We’ve had so many agreements over the last two decades that an outsider could be forgiven for thinking Northern Ireland politics are actually rather amicable.
After the 1998 Good Friday Agreement came St Andrews (2006), Hillsborough Castle (2010), Stormont House (2014) and, of course, the Fresh Start (2015). That’s not even including the almost-agreements of Leeds Castle (2004), the Haass-O’Sullivan talks (2013) and the Draft/Non-Draft Agreement (2018).
It’s a dizzying story of crisis after crisis, negotiation after negotiation, deal after deal (well, in some chapters of the story at least). No sooner is the ink dry on one agreement than its flaws become visible, challenged and exploited. It’s hardly a recipe for stable, effective democracy.
This is not to detract from the central achievement of the Good Friday Agreement itself: the promotion of peace. By establishing such a comprehensive political accommodation between Northern Ireland’s main parties, as well as between the British and Irish governments, the Agreement facilitated a new beginning for a society torn apart by violence. First and foremost it was a peace settlement, and, in that respect, it has been largely successful.
But when it comes to sustainable, day-to-day governance, its outworkings leave a lot to be desired. When the devolved institutions were restored in 2007, 45% of people were satisfied with the performance of MLAs; 26% were dissatisfied. By 2014 (the last time the question was asked in the Life and Times Survey) just 11% of people were satisfied and 66% were dissatisfied.
It’s easy to see the apparent flaws of Northern Ireland’s institutions through the prism of the present crisis, but a democratic deficit was in full swing well before the their most recent collapse. Divisions over an Irish Language Act might be the latest symptom of dysfunctional government, but the roots of the problem run much deeper.
Now, of course, we can’t change the course of history. We can’t pretend that Northern Ireland isn’t a deeply divided place and that it could be governed as easily as anywhere else if it weren’t for a few structural or procedural obstacles. Governing Northern Ireland is hard – whatever the institutional architecture. But some things are still within our control.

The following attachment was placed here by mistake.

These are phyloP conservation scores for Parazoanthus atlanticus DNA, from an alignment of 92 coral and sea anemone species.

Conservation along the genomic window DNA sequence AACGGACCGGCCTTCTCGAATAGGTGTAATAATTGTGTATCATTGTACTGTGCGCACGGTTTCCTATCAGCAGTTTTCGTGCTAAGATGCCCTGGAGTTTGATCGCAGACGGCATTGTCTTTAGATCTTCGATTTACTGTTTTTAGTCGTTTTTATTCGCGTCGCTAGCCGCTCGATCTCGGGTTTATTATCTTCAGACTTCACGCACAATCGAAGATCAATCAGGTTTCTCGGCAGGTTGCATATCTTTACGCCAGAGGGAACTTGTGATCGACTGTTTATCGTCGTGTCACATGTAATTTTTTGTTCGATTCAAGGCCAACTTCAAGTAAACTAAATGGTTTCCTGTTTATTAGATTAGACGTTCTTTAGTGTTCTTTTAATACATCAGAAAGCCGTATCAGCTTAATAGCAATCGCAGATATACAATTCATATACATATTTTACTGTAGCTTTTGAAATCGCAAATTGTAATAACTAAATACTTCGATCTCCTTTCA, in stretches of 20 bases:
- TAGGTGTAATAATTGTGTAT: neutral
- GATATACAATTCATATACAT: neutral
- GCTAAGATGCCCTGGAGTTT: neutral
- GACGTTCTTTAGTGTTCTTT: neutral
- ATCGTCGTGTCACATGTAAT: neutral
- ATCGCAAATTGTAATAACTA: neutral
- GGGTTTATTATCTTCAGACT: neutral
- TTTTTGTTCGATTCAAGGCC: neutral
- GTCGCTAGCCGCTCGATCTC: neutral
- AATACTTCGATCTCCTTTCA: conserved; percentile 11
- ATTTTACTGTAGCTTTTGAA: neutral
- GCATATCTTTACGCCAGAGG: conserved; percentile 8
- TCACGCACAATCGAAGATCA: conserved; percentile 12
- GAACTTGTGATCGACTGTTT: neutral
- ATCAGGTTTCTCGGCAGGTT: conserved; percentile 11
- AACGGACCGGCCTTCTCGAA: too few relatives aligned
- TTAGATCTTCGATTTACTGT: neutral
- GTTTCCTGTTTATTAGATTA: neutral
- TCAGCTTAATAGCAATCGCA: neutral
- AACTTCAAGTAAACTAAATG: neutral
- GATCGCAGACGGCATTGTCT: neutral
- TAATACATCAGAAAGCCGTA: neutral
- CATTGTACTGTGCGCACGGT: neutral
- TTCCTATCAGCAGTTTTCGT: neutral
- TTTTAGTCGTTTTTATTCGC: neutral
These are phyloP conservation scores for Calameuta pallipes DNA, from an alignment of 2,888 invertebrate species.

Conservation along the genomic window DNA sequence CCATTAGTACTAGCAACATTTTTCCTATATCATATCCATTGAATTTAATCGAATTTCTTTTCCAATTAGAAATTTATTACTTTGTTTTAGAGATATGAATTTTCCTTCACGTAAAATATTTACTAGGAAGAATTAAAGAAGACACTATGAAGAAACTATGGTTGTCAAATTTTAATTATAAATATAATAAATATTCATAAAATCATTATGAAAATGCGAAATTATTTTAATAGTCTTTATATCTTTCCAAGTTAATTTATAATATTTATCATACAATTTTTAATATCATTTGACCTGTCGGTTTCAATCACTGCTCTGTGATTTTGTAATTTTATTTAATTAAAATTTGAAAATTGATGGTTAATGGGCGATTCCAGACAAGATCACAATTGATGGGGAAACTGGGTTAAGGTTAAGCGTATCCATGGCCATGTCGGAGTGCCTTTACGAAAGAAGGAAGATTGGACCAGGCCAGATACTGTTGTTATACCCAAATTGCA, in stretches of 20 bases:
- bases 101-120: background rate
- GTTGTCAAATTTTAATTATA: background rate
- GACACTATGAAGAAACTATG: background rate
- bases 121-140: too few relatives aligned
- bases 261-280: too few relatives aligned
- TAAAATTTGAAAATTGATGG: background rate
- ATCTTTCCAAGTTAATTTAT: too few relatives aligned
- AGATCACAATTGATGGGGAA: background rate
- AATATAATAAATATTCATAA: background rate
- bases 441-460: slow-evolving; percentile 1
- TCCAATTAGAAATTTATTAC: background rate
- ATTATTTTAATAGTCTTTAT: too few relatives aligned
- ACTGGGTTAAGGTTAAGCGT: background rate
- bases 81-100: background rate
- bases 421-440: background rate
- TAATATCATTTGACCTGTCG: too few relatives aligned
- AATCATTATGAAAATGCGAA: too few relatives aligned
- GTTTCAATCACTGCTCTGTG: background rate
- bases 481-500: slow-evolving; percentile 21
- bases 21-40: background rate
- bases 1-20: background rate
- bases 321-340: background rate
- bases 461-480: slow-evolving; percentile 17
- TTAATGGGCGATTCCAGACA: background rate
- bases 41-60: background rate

It all comes down to three fundamental questions.
First, is there room for improvement? Second, if so, what improvements could be made? Third, how should we go about making these improvements?
The first question might be laughed out of court – and there are already ample arguments from both supporters and critics of the Good Friday Agreement to suggest that a baseline consensus exists. To varying degrees of enthusiasm, there is general diagnosis that Northern Ireland’s system could do better.
Plenty has also been written about the potential prescriptions. Loosening the rules around government formation, moving away from community designation, and reforming the petition of concern are all popular contenders. There’s a lot of technical detail to be considered; each of these proposals deserve standalone articles of their own.
So let’s skip to the final question. If we accept that improvements could be made to the system, how could we go about making them? This is the sort of question that can easily crop up as a mere afterthought, or else be neglected altogether. But if people are to re-establish trust in Northern Ireland’s devolved institutions, citizens themselves need to be systematically involved in the process of restoring them to a sustainable footing.